Puerto Rico house introduces measure in support of dairy industry
SAN JUAN – Puerto Rico House Speaker Carlos “Johnny” Méndez and majority New Progressive Party (NPP) Rep. José “Memo” González Mercado announced Monday an initiative that seeks to strengthen the island’s dairy industry.
The NPP lawmakers said they introduced a joint resolution ordering the Corrections and Rehabilitation Department to mainly consume local milk at the island’s penal institutions.
“We cannot stay with our arms crossed to see how milk consumption in Puerto Rico is reduced,” Méndez said in a statement. “This is an industry that has served our island very well for decades and we have to give them a hand during these times. This is one of various initiatives aimed at solidifying this sector in our economy.”
The speaker said he considers it indispensable that the agriculture sector is kept in “a stable condition,” adding that “it is the government’s responsibility to protect and boost the development of this industry to its maximum potential.”
Rep. González said the measure’s objective is to “adopt a public policy that pursues to strengthen our local agriculture industry,” and “in turn allows us to be in a better position to face situations where we depend exclusively on the local industry.”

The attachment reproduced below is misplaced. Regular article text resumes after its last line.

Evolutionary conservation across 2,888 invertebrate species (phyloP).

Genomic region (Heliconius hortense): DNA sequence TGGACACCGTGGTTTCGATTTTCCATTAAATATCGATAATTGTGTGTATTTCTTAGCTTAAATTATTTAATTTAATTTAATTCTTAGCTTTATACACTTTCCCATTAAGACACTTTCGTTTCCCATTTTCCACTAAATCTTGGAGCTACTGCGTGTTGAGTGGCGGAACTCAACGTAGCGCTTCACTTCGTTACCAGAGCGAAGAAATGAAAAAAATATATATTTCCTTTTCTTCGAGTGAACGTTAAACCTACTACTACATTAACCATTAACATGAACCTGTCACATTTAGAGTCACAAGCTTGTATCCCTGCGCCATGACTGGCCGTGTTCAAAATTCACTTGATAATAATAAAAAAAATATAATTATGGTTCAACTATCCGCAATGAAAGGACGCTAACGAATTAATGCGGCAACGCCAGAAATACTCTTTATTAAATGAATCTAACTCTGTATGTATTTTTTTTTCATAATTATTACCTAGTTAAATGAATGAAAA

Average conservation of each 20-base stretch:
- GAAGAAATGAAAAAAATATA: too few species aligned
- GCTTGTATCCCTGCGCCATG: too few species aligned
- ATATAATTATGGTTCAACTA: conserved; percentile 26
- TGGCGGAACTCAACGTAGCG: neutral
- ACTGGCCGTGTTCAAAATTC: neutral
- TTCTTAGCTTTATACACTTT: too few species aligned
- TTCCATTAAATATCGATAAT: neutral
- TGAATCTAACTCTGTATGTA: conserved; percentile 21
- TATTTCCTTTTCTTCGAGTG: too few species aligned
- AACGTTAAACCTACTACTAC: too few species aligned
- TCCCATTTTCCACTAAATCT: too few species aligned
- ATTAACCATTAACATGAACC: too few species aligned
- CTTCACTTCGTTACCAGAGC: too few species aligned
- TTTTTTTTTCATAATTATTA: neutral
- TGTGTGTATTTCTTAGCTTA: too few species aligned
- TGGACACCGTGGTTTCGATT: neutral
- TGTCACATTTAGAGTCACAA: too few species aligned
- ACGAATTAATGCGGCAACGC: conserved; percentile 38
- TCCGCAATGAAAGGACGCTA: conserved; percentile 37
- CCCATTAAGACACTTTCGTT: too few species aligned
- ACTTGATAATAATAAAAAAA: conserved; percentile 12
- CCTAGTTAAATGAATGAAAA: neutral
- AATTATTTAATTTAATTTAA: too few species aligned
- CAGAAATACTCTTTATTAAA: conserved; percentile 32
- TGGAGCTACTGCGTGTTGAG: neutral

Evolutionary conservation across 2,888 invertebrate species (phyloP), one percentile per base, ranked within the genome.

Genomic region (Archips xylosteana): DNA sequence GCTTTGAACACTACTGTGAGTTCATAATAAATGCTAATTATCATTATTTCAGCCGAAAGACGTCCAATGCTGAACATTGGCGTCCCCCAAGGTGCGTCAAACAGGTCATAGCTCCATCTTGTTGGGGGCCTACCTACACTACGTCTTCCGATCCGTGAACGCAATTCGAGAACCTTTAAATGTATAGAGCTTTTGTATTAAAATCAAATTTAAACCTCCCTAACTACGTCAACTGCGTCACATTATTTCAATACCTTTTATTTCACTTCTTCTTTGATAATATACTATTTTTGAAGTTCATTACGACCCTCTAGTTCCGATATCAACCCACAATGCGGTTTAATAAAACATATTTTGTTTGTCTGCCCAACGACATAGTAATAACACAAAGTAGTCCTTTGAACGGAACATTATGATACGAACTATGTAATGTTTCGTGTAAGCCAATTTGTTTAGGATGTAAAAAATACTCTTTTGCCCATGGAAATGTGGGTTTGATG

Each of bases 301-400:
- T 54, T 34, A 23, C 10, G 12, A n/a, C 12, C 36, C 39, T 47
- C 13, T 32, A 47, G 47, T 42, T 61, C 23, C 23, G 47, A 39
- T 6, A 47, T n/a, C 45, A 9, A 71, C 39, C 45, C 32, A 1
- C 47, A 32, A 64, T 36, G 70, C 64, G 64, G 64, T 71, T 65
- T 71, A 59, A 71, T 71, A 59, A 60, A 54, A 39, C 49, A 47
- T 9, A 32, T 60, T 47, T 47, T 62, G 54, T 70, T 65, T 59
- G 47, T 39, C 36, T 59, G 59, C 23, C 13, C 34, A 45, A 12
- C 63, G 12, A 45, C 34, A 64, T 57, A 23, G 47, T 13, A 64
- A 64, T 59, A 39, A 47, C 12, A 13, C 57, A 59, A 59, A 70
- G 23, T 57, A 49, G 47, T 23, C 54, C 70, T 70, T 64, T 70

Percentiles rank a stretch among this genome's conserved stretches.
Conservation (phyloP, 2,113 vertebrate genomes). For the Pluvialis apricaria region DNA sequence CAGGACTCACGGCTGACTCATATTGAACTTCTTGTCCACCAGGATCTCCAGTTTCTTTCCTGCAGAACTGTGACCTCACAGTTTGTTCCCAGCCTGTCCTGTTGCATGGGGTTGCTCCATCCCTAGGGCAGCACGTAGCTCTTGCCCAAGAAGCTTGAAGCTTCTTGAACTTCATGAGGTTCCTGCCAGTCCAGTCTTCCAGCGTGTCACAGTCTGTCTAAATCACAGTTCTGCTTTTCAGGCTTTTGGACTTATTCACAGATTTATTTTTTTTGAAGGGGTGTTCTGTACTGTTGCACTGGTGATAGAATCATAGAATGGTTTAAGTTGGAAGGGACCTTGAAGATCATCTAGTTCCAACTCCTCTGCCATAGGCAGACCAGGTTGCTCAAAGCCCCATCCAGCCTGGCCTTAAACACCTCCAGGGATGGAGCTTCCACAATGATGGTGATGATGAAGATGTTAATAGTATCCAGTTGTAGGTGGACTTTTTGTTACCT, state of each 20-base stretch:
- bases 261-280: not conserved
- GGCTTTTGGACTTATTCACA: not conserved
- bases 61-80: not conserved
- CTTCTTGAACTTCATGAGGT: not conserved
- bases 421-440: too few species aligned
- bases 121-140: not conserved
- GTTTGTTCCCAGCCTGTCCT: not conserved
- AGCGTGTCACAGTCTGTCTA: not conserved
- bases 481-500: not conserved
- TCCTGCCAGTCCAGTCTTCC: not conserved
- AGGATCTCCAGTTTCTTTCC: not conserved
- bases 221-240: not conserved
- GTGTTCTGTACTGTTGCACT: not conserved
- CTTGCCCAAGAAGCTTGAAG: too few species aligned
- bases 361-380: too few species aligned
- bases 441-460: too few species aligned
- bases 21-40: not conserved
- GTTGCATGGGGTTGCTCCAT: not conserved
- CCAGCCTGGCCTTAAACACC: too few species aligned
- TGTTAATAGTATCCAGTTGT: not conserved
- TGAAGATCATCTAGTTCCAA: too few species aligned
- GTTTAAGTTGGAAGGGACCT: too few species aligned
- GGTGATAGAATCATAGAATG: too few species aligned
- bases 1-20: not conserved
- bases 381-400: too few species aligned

In 2016, the Puerto Rico milk industry sold more than 240 million pints, a number that has dropped substantially, to about 190 million pints, as of July, according to Puerto Rico Farmers Association data.
There are three major milk processing plants operating on the island Puerto Rico that are sourced by 257 dairy farms with some 45,400 cows. The industry is made up of about 16,000 direct and indirect jobs.
González, who also chairs the House Transportation and Infrastructure Committee, spoke with Corrections Secretary Erik Rolón about the measure Sunday. Rolón said he would study the legislation.
“We must remember the weeks after the passage of Hurricane Maria, when we experienced great challenges at our ports,” González said. “The extraordinary situation that took many months to return to normal accounted for delays in delivering products to commercial establishments. As a consequence of the aforementioned, we faced a lack of basic products on the shelves. Products such as bottled water and others were scarce in stores. Despite this, thanks to the local dairy industry, we did not have a deficiency of that product.”